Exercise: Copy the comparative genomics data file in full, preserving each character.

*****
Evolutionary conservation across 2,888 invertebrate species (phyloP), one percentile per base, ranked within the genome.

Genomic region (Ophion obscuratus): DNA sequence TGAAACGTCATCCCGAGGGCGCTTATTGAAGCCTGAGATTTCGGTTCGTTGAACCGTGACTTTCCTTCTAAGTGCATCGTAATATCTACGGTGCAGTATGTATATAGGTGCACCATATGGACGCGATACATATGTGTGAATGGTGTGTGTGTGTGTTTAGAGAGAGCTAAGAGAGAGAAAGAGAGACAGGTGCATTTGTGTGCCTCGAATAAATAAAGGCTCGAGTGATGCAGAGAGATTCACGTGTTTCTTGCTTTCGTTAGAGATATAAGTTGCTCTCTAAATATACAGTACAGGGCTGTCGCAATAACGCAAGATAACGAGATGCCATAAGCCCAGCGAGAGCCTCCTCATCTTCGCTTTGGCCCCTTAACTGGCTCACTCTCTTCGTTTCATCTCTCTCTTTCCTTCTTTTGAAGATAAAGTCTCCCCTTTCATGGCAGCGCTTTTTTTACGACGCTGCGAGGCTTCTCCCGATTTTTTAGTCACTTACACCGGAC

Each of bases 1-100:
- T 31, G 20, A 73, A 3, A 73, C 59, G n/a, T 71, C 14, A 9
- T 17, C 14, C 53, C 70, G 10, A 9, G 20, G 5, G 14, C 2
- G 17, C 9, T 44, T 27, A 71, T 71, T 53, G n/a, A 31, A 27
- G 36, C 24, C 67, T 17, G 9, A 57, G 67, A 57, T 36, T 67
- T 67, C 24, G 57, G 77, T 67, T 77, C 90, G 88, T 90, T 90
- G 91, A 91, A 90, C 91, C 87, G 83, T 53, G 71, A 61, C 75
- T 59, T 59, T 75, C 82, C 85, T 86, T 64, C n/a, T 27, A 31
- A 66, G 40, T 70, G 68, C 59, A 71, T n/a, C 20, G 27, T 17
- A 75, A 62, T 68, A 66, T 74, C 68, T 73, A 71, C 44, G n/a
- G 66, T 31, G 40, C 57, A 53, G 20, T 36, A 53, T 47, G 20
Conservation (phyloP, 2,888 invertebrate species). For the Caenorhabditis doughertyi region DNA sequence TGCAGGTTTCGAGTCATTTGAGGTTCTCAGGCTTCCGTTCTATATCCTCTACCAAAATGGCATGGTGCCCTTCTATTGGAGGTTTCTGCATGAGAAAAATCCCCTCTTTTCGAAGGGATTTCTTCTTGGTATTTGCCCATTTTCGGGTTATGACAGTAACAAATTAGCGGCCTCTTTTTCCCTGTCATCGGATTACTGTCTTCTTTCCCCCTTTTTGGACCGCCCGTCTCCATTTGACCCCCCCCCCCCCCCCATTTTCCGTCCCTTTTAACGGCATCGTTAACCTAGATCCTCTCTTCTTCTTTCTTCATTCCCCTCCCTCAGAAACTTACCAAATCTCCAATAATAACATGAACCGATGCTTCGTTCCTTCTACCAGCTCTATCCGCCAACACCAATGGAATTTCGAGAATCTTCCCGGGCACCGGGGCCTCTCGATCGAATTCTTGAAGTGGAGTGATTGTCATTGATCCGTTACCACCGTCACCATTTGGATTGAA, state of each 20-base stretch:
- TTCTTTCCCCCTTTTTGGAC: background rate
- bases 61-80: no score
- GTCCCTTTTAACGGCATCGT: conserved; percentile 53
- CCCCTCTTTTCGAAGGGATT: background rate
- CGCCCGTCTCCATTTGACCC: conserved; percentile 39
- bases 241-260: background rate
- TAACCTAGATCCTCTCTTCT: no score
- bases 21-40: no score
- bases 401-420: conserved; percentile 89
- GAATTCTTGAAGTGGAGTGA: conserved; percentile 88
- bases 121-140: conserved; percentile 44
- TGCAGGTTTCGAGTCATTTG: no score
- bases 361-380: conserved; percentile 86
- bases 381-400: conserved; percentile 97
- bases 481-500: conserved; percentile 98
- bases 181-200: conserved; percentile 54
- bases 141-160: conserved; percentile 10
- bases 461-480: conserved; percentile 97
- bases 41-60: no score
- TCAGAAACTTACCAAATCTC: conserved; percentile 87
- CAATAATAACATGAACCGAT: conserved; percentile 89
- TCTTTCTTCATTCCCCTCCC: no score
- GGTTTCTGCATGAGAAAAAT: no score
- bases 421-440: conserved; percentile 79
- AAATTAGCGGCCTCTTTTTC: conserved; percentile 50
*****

Evolutionary conservation across 2,888 invertebrate species (phyloP), one percentile per base, ranked within the genome.

Genomic region (Ophion obscuratus): DNA sequence TGAAACGTCATCCCGAGGGCGCTTATTGAAGCCTGAGATTTCGGTTCGTTGAACCGTGACTTTCCTTCTAAGTGCATCGTAATATCTACGGTGCAGTATGTATATAGGTGCACCATATGGACGCGATACATATGTGTGAATGGTGTGTGTGTGTGTTTAGAGAGAGCTAAGAGAGAGAAAGAGAGACAGGTGCATTTGTGTGCCTCGAATAAATAAAGGCTCGAGTGATGCAGAGAGATTCACGTGTTTCTTGCTTTCGTTAGAGATATAAGTTGCTCTCTAAATATACAGTACAGGGCTGTCGCAATAACGCAAGATAACGAGATGCCATAAGCCCAGCGAGAGCCTCCTCATCTTCGCTTTGGCCCCTTAACTGGCTCACTCTCTTCGTTTCATCTCTCTCTTTCCTTCTTTTGAAGATAAAGTCTCCCCTTTCATGGCAGCGCTTTTTTTACGACGCTGCGAGGCTTCTCCCGATTTTTTAGTCACTTACACCGGAC

Each of bases 1-100:
- T 31, G 20, A 73, A 3, A 73, C 59, G n/a, T 71, C 14, A 9
- T 17, C 14, C 53, C 70, G 10, A 9, G 20, G 5, G 14, C 2
- G 17, C 9, T 44, T 27, A 71, T 71, T 53, G n/a, A 31, A 27
- G 36, C 24, C 67, T 17, G 9, A 57, G 67, A 57, T 36, T 67
- T 67, C 24, G 57, G 77, T 67, T 77, C 90, G 88, T 90, T 90
- G 91, A 91, A 90, C 91, C 87, G 83, T 53, G 71, A 61, C 75
- T 59, T 59, T 75, C 82, C 85, T 86, T 64, C n/a, T 27, A 31
- A 66, G 40, T 70, G 68, C 59, A 71, T n/a, C 20, G 27, T 17
- A 75, A 62, T 68, A 66, T 74, C 68, T 73, A 71, C 44, G n/a
- G 66, T 31, G 40, C 57, A 53, G 20, T 36, A 53, T 47, G 20
Conservation (phyloP, 2,888 invertebrate species). For the Caenorhabditis doughertyi region DNA sequence TGCAGGTTTCGAGTCATTTGAGGTTCTCAGGCTTCCGTTCTATATCCTCTACCAAAATGGCATGGTGCCCTTCTATTGGAGGTTTCTGCATGAGAAAAATCCCCTCTTTTCGAAGGGATTTCTTCTTGGTATTTGCCCATTTTCGGGTTATGACAGTAACAAATTAGCGGCCTCTTTTTCCCTGTCATCGGATTACTGTCTTCTTTCCCCCTTTTTGGACCGCCCGTCTCCATTTGACCCCCCCCCCCCCCCCATTTTCCGTCCCTTTTAACGGCATCGTTAACCTAGATCCTCTCTTCTTCTTTCTTCATTCCCCTCCCTCAGAAACTTACCAAATCTCCAATAATAACATGAACCGATGCTTCGTTCCTTCTACCAGCTCTATCCGCCAACACCAATGGAATTTCGAGAATCTTCCCGGGCACCGGGGCCTCTCGATCGAATTCTTGAAGTGGAGTGATTGTCATTGATCCGTTACCACCGTCACCATTTGGATTGAA, state of each 20-base stretch:
- TTCTTTCCCCCTTTTTGGAC: background rate
- bases 61-80: no score
- GTCCCTTTTAACGGCATCGT: conserved; percentile 53
- CCCCTCTTTTCGAAGGGATT: background rate
- CGCCCGTCTCCATTTGACCC: conserved; percentile 39
- bases 241-260: background rate
- TAACCTAGATCCTCTCTTCT: no score
- bases 21-40: no score
- bases 401-420: conserved; percentile 89
- GAATTCTTGAAGTGGAGTGA: conserved; percentile 88
- bases 121-140: conserved; percentile 44
- TGCAGGTTTCGAGTCATTTG: no score
- bases 361-380: conserved; percentile 86
- bases 381-400: conserved; percentile 97
- bases 481-500: conserved; percentile 98
- bases 181-200: conserved; percentile 54
- bases 141-160: conserved; percentile 10
- bases 461-480: conserved; percentile 97
- bases 41-60: no score
- TCAGAAACTTACCAAATCTC: conserved; percentile 87
- CAATAATAACATGAACCGAT: conserved; percentile 89
- TCTTTCTTCATTCCCCTCCC: no score
- GGTTTCTGCATGAGAAAAAT: no score
- bases 421-440: conserved; percentile 79
- AAATTAGCGGCCTCTTTTTC: conserved; percentile 50